Venezuela is comprised of 23 states, a Capital District (Caracas), and offshore Federal Dependencies. Chavez carried 21 states and Caracas. Lead opponent Capriles took Zulia and Carabobo states.
Venezuela's state-of-the-art electoral process shames America's. It's far less susceptible to fraud and identity theft than elsewhere.
Postal and proxy votes are excluded. Fingerprints identify voters electronically. Paper receipts verify ballots cast. They're recorded and available for recounts if needed.
Every candidate was identified by name and full color photo. It helps assure votes are cast as intended. Observers monitored fairness. Opposition supporters turned out in force. They agreed. Voting was open, free and fair.
The Union of South American Nations praised what went on. Mission head Carlos Alvarez said:
"Venezuela has given an exemplary demonstration of what the functioning of democracy is and has taught a lesson to the world."
"Venezuela strengthened democracy in the nation and the region."
Alvarez also praised Venezuela's National Electoral Council (CNE). He called its work "extraordinary." It's a model to help "achieve the construction of a South American electoral system."
Throughout Sunday, everything proceeded smoothly. No major disturbances occurred. Opposition strategists hoped otherwise. They planned to highlight fraud and other irregularities but couldn't find any.
Capriles had no recourse but to concede defeat. He left unsaid why most Venezuelans spurned them. They need no explanations. Triumphant Chavismo is all that matters.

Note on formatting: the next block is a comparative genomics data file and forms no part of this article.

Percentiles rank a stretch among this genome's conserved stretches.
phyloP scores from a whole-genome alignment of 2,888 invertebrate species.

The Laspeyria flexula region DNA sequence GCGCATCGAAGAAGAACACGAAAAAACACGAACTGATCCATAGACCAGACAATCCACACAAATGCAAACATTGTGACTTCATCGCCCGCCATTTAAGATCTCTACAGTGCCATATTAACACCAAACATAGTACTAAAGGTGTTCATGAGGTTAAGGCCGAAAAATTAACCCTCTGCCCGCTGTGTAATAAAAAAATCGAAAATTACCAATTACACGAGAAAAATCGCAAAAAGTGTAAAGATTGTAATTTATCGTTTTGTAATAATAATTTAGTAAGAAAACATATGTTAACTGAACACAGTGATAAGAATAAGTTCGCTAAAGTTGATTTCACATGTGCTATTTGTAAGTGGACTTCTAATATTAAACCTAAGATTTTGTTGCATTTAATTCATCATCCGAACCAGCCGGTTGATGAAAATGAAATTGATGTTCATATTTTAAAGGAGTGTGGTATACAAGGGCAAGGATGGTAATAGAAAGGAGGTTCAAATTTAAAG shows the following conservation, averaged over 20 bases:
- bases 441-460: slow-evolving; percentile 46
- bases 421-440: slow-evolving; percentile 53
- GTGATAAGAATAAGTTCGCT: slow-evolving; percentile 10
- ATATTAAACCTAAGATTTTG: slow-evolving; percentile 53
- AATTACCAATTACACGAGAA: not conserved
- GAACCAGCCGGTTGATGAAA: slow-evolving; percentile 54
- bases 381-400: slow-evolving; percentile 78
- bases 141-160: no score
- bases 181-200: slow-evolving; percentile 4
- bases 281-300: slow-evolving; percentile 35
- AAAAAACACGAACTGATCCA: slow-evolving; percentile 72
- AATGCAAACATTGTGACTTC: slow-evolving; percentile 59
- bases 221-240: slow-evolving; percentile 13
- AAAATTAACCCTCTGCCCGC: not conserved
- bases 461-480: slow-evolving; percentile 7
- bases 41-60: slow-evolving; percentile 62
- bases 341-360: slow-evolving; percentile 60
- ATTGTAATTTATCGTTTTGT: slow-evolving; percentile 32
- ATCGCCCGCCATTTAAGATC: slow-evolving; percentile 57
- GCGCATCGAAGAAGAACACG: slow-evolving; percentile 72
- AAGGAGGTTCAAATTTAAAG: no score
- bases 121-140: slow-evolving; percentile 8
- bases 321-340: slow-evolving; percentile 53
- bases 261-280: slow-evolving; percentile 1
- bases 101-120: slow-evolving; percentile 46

On January 10, Chavez begins his fourth term. He told supporters he's not waiting. "(F)or me," he said, "the new cycle begins today. We're obligated to be better every day, more efficient, obligated to respond with greater efficiency to the needs of people."
He promised "to be the best president that I have been in these years." Take him at his word. He'll try because he cares. Imagine if US and other Western leaders felt this way and showed it. Perhaps another time in a new era, but not now. Other priorities take precedence.
Beating up on Bolivarianism
If you can't beat 'em, beat up on 'em. Sour grapes postmortems made headlines. Scoundrel media editorials and op-eds featured them.
The Wall Street Journal 's Mary O'Grady is ideologically to the right of many neocons. Her style reflects character assassination. Her rhetoric drips with vitriol. She wins awards for genuflecting to power and suppressing vital truths for power brokers who pay her.